After further statements from Ciobo in support of the government’s draft legislation, and comments from other members of the panel, including Labor MP and former cabinet minister Joel Fitzgibbon, who declared that he was “more open to pushing back the envelope on civil liberties than many others in the room would be,” Jones returned to Mallah.

He noted that Mallah had travelled to Syria to be “with the Free Syrian Army, who, of course, are backed by the United States.” Mallah replied that he had not fought for the Free Syrian Army, but had gone to Syria, to the frontline, “to experience the situation for myself and why the uprising had begun.”

Jones made no further comment, but his reference to the US exposed the total hypocrisy of the “war on terror.” The implication was that involvement with the Free Syrian Army was in order, because it was backed by the Americans. In fact, the Free Syrian Army is largely a fiction. The main fighting against the Assad regime is being conducted by ISIS and other Sunni militias, who have been financed and armed by US allies in the region.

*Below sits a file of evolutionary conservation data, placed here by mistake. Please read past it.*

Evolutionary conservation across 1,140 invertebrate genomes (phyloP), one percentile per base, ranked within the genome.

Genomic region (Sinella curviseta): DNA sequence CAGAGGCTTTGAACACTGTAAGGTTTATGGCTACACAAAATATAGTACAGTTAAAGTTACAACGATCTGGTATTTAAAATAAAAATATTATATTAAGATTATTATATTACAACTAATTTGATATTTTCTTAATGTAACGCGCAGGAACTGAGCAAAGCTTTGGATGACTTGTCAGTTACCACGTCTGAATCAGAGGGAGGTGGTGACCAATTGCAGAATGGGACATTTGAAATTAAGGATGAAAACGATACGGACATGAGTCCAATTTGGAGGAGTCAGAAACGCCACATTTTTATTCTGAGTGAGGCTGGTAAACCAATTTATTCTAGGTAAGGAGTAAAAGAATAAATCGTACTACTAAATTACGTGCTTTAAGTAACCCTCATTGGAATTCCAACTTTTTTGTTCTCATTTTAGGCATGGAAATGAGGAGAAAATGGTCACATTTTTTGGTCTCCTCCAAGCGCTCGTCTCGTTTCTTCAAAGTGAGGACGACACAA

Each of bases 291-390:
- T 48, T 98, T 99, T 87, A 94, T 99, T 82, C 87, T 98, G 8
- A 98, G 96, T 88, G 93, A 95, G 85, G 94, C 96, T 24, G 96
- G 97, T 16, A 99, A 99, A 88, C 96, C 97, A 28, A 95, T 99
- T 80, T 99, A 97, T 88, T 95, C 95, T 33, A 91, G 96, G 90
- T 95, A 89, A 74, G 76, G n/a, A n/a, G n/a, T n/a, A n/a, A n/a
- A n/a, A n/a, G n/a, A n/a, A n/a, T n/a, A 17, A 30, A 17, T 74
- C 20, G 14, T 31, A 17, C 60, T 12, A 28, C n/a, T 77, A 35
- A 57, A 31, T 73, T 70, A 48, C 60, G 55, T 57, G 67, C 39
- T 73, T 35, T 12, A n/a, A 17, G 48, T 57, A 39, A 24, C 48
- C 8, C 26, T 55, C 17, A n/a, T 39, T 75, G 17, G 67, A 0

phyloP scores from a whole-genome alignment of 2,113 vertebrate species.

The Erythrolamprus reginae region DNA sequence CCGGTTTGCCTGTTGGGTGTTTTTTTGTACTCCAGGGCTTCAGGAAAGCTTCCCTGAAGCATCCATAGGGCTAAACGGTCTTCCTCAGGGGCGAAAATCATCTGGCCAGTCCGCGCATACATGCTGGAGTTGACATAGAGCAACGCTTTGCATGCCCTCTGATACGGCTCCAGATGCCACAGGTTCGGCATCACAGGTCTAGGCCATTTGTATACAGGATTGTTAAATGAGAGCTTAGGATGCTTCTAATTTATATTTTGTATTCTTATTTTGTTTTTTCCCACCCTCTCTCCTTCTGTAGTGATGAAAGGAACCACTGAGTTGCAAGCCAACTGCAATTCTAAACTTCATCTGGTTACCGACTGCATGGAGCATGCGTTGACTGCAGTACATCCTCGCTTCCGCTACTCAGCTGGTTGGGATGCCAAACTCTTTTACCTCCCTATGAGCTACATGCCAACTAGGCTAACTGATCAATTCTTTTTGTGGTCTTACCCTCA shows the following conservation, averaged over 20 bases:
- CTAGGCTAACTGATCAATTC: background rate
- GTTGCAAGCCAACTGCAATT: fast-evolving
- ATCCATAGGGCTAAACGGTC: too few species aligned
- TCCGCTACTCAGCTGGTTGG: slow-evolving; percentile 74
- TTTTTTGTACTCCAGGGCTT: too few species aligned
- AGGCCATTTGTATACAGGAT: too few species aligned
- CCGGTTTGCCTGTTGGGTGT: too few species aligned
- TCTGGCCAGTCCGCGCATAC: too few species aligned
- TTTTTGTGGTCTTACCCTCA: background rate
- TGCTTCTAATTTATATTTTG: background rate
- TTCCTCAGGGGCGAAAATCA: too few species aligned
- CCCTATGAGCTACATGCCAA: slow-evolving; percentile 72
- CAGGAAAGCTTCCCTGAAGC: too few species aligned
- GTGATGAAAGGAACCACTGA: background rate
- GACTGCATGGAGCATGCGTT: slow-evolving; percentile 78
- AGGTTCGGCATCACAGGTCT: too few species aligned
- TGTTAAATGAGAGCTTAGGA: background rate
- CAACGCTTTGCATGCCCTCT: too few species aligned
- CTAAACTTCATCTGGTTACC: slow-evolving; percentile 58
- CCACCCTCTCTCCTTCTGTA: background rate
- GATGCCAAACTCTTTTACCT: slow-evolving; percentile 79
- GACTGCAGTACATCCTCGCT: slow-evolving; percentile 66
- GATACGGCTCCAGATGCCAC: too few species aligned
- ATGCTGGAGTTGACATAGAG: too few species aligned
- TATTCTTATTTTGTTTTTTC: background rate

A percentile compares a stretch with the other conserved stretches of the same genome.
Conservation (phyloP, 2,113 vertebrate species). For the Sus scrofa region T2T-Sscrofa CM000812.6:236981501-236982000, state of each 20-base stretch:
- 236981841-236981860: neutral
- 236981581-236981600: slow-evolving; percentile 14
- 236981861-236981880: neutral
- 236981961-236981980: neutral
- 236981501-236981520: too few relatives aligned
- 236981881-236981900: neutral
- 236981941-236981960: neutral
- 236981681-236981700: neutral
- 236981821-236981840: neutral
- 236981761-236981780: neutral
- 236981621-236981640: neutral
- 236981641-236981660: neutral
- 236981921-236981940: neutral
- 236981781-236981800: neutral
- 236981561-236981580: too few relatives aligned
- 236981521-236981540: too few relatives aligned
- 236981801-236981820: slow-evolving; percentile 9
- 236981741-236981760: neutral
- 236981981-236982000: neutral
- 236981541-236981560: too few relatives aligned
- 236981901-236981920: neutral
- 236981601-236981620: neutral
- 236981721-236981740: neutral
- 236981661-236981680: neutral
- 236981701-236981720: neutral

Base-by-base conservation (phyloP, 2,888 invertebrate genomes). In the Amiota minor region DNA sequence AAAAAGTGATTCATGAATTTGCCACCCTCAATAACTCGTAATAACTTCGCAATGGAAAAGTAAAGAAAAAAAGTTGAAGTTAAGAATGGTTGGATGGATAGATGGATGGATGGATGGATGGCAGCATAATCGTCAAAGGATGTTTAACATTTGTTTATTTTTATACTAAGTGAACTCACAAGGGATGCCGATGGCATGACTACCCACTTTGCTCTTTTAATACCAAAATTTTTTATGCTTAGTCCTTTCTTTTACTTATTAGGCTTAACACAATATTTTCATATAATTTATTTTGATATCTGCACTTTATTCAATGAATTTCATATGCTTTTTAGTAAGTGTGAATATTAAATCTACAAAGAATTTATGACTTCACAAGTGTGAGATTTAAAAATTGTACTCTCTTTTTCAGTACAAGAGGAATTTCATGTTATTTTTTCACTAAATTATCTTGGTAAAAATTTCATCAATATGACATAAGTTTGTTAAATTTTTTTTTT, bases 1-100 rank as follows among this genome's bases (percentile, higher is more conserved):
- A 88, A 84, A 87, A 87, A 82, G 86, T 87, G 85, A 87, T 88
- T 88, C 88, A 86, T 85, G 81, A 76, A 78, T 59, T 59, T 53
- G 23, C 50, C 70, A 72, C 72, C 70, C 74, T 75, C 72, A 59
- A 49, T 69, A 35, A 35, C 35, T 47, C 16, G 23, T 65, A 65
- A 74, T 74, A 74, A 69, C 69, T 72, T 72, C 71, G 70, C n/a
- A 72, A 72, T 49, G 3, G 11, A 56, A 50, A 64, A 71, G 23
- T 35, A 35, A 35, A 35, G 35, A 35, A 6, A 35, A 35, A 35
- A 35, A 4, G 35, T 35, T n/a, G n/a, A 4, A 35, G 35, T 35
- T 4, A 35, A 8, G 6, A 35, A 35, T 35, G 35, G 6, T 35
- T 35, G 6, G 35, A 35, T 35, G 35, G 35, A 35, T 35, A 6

In concluding the event, Jones gave Mallah permission to make a final, quick, comment. Responding again to Ciobo’s attacks on him, Mallah declared: “The Liberals now have just justified to many Australian Muslims in the community tonight to leave and go to Syria and join ISIL because of ministers like him.”

Jones, clearly stunned, abruptly replied: “I think that’s a comment that we are just going to rule totally out of order. I am sorry about that.” He closed the show.